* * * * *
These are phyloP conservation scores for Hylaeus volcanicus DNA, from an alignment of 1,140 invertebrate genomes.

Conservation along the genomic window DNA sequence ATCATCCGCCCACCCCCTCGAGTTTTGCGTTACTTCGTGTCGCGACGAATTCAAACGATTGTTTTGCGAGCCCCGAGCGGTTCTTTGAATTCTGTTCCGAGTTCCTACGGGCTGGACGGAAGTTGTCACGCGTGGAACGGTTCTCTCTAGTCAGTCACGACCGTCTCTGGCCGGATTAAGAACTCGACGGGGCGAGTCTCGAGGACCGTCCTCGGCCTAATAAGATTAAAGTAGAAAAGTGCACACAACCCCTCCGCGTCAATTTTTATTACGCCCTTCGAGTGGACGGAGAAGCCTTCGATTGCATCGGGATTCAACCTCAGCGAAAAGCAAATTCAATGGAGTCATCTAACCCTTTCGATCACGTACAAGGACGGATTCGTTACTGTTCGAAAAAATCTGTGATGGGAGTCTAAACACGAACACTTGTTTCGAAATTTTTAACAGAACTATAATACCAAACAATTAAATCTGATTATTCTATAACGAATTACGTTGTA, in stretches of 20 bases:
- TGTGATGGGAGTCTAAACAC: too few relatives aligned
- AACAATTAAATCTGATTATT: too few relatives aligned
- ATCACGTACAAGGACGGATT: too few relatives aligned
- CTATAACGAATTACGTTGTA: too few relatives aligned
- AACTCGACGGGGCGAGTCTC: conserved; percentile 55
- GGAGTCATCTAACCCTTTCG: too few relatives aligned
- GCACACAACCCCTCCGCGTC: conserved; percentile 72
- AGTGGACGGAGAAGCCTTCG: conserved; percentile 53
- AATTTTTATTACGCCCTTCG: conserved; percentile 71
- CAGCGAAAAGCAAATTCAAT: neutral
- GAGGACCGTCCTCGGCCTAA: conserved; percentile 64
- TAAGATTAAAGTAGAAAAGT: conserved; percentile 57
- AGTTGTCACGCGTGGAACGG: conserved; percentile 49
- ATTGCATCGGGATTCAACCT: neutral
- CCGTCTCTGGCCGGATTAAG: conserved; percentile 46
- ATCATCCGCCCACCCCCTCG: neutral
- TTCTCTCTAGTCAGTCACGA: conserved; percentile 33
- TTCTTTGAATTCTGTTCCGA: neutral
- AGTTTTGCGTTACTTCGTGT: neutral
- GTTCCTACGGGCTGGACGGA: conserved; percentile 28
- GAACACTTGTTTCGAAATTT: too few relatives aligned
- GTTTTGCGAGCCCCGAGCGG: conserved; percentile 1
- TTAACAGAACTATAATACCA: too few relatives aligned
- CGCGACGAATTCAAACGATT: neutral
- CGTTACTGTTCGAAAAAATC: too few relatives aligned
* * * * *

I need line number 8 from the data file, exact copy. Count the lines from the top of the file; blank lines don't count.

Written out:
- GGAGTCATCTAACCCTTTCG: too few relatives aligned